In the experience of new and old works, some site-specific to Tate Modern, Lubaina’s debut of work unseen, some perhaps having been kept private for quite some time, we experience the artist’s true vision. Often, the oeuvre of an artist is one that, whilst one may begin to understand it in its initial exhibition, when presented in the truly imagined context of its specific placement within the cohort of other works by the same artist, it becomes that which is more realised and refined, thus communicated with a clarity previously inexperienced. This is not to diminish the single works of an artist, particularly in this instance the work of Lubaina Himid, as many of the works featured in this show were created in the years 1998, 1999 etc.; but it is to say that, experienced in the context of this grand retrospective show, we the audience are now able to understand the pieces created then greater, and potentially in the context imagined by the artist when first conceptually conceived, which amplifies the impact and importance of those works. As we have then seen what thoughts and motifs established earlier in the artist’s oeuvre have grown to become, we experience the overall narrative being told in a more intimate and direct, ever so delicate yet with weight dialogue with ourselves and the artist.
“The operating table – Lubaina Himid, 2017/8”
It’s been a week or so since I had the pleasure of experiencing this great body of work, and I have found myself continuously in thought and awe of my experience. It is commonly said that art is something ‘that moves you’, although I have heard it be said the same for great art, and so, I often bare that thought in mind when experiencing something I find particularly enjoyable. Over the past week, and I left it for some time before writing this experience up, as I wanted to sincerely give chance for genuine thought; I have found myself reflecting in order to understand the whys and how’s and what’s of Himid’s work and I am delighted to say that I find myself still pleasantly beguiled in the ways of how she does what she does. I suppose the simplest answer to my question is that she just does it. That being said however, it is known by many of us I’m sure that, what is simple does not necessarily mean it is something to be grasped with ease.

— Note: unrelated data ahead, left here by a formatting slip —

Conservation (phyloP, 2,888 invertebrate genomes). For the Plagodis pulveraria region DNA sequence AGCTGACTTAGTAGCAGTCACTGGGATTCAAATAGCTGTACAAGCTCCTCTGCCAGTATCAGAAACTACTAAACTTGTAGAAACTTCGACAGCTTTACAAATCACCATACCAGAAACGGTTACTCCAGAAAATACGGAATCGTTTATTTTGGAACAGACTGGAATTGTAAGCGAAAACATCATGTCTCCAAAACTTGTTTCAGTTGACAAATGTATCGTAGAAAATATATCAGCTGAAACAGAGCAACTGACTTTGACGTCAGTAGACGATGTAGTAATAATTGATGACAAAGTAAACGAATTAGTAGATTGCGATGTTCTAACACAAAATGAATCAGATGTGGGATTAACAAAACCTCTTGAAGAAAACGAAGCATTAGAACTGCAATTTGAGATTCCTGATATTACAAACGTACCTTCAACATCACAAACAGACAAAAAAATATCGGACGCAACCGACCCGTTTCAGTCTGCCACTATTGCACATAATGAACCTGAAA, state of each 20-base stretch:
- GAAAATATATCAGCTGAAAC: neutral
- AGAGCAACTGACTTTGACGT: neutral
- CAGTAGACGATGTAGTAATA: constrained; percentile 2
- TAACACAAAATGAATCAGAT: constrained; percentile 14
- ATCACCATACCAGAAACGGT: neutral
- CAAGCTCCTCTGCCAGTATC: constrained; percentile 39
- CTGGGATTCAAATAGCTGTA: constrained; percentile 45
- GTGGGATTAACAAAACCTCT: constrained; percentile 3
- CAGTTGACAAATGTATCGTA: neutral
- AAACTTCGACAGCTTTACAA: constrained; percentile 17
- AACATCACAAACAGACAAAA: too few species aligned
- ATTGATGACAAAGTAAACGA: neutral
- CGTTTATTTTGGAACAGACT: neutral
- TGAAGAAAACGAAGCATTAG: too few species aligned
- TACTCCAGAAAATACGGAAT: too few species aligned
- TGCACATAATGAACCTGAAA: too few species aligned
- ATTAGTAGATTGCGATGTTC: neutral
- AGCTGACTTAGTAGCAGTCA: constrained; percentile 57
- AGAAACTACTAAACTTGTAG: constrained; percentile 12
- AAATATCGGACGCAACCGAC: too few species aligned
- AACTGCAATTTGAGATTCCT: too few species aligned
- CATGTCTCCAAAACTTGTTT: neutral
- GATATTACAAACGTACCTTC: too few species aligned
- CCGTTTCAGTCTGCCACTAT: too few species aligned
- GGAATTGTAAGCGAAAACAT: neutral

I do however now offer a rebuttal to this point; perhaps what is simple is not something that can be grasped with ease through the process of thinking, understanding that the ways in which we think have been shaped by our experiences in the ways of education being the primary way in which we learn life; perhaps what is simple is something to be grasped with ease through the process of sincerely listening. Lubaina’s work offers specific and very direct questions which seek out and demand only honest answers. In doing so, one understands that such questions are only arrived at through the process of sincerely listening and observation. This process of sincerely listening and observing is one that as it is us that are doing it, we must begin so by doing to ourselves as our external realities are an opportunity to heal our internal upsets.
If great art is something that moves you, then we question why it moves us, and the answers to those questions we question why and why and why again.
“A fashionable marriage – Lubaina Himid, 1986. Photo by Andy Keate”
There are many things I could say and describe about Lubaina’s show at Tate, but as the audience are the performers, you must go and play your part if you truly want to know. If you truly want to understand something and do the work to be the change we want to see in this world, which I am going to be bold and make the assumption that we all want to see change in the world to some extent or in many different ways, perhaps that change being ourselves; then you must go and look into the mirror and begin to sustain the dialogue that great art demands.”
Tickets to the exhibition are discounted for Tate Members! For anyone aged 16-25 you can easily become a member by joining the Tate Collective membership for free AND get the tickets at the discounted price of £5. Sign up here: https://www.tate.org.uk/tate-collective